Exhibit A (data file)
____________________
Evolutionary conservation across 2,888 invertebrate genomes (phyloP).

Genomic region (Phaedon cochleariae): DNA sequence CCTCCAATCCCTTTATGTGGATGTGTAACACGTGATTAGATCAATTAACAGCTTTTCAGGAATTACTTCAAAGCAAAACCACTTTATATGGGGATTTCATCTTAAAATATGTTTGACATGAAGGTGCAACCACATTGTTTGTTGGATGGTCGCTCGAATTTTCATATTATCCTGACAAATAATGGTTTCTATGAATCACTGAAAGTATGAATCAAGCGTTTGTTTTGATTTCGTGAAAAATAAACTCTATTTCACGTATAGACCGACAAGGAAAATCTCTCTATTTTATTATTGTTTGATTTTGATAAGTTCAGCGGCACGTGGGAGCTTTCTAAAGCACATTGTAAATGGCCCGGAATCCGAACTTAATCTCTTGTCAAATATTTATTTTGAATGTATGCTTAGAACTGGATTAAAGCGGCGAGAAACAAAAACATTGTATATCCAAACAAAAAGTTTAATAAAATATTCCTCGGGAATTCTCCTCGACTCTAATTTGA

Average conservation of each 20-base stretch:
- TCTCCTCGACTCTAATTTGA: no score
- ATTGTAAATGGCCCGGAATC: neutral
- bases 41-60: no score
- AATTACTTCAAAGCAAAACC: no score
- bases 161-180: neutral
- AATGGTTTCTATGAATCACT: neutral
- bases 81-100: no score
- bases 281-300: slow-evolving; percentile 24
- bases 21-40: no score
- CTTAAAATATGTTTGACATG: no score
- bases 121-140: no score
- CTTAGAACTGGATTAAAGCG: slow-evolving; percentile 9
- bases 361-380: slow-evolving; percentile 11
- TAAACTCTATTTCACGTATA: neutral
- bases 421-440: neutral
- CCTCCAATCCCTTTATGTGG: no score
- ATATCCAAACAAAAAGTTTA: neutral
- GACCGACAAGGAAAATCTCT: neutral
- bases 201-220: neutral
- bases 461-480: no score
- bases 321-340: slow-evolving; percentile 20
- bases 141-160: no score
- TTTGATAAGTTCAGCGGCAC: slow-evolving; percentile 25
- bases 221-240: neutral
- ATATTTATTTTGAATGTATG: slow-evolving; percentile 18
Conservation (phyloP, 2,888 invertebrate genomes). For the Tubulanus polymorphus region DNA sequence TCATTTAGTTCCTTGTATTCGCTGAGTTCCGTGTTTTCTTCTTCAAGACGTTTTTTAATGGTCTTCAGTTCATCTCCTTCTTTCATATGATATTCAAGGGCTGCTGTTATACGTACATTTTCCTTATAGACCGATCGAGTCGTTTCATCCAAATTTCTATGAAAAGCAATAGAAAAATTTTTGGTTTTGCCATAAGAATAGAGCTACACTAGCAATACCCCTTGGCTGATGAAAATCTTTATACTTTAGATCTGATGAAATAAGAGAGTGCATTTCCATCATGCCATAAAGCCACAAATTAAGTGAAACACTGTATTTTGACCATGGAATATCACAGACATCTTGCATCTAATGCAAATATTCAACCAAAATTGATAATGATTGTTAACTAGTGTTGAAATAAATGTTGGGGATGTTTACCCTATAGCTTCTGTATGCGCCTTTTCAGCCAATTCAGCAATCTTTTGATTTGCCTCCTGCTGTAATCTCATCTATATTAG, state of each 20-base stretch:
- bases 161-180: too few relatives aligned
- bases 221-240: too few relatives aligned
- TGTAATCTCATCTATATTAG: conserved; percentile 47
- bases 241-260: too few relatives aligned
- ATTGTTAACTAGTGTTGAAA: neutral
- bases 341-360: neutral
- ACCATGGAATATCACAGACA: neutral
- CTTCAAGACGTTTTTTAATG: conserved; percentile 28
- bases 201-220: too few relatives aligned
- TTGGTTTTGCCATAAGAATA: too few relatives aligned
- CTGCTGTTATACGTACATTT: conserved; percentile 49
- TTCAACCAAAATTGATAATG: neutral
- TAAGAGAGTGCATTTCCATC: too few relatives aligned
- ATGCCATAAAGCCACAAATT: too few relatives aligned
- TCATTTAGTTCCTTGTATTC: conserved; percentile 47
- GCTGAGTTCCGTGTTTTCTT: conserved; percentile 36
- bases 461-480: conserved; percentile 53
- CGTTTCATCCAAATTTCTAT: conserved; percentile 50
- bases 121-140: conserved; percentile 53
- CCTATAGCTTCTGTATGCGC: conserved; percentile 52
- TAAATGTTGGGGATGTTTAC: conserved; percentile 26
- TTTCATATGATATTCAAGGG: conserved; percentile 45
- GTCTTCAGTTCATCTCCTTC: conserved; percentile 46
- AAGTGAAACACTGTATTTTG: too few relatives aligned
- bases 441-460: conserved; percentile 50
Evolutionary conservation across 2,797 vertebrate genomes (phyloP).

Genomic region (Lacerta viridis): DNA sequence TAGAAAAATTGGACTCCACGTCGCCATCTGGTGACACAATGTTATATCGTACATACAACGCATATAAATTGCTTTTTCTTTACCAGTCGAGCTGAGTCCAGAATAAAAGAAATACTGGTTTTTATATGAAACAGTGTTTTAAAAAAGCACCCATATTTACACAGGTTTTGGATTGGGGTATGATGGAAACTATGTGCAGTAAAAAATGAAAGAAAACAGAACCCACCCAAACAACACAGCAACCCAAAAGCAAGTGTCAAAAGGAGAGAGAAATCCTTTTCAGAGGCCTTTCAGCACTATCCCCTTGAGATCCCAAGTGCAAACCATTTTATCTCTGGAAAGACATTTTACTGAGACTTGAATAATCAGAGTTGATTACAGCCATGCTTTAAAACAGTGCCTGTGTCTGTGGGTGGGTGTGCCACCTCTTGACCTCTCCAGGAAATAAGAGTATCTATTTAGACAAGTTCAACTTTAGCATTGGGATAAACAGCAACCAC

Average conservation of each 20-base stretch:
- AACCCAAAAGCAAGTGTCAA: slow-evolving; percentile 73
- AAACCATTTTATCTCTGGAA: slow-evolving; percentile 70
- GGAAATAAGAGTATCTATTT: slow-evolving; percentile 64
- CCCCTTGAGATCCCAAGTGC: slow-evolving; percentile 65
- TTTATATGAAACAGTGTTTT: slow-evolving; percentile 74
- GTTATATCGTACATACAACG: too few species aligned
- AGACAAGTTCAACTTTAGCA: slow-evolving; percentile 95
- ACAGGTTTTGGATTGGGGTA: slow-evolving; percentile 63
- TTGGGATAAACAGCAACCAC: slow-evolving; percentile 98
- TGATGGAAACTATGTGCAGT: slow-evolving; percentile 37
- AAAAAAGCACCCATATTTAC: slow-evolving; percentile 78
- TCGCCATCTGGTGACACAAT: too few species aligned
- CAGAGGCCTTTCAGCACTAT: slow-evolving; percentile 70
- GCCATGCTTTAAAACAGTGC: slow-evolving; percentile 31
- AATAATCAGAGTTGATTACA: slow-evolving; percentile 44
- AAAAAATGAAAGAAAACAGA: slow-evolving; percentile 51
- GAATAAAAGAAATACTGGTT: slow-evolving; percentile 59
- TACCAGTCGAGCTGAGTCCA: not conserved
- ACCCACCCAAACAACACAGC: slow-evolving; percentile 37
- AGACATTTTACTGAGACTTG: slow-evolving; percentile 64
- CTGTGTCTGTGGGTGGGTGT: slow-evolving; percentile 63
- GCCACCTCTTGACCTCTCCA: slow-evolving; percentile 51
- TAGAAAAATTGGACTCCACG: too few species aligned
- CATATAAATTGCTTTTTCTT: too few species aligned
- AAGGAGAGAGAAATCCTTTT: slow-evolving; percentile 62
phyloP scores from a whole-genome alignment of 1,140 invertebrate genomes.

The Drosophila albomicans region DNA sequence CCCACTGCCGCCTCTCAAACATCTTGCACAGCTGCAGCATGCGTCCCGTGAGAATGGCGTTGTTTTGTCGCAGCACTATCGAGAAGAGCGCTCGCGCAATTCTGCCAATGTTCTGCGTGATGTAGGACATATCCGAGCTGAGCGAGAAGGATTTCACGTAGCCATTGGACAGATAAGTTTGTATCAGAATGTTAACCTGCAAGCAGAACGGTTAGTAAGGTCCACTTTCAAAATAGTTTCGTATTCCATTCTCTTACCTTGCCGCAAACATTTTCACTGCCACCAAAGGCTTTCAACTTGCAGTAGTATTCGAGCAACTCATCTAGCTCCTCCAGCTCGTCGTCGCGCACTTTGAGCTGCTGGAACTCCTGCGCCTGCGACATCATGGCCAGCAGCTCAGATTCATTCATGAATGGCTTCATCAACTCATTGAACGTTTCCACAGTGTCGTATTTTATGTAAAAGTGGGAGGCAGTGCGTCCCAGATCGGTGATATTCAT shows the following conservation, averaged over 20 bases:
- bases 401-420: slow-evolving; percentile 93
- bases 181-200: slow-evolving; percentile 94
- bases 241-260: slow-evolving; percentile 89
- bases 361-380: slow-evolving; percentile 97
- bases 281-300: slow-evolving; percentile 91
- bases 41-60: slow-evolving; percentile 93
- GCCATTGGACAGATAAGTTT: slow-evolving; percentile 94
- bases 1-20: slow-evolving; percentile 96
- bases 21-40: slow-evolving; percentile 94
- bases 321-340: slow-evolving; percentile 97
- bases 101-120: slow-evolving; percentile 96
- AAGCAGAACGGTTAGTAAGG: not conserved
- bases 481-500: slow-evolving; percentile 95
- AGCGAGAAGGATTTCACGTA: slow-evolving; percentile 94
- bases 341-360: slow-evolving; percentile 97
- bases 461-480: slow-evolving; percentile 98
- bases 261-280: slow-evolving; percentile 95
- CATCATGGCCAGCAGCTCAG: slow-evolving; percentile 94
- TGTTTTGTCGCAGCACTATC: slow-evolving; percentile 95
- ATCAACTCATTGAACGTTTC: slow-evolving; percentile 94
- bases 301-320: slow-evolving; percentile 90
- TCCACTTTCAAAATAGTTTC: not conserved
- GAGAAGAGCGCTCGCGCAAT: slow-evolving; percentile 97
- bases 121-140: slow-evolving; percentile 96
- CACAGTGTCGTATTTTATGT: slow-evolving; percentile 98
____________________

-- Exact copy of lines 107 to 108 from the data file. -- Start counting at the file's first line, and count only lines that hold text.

- GAGAAGAGCGCTCGCGCAAT: slow-evolving; percentile 97
- bases 121-140: slow-evolving; percentile 96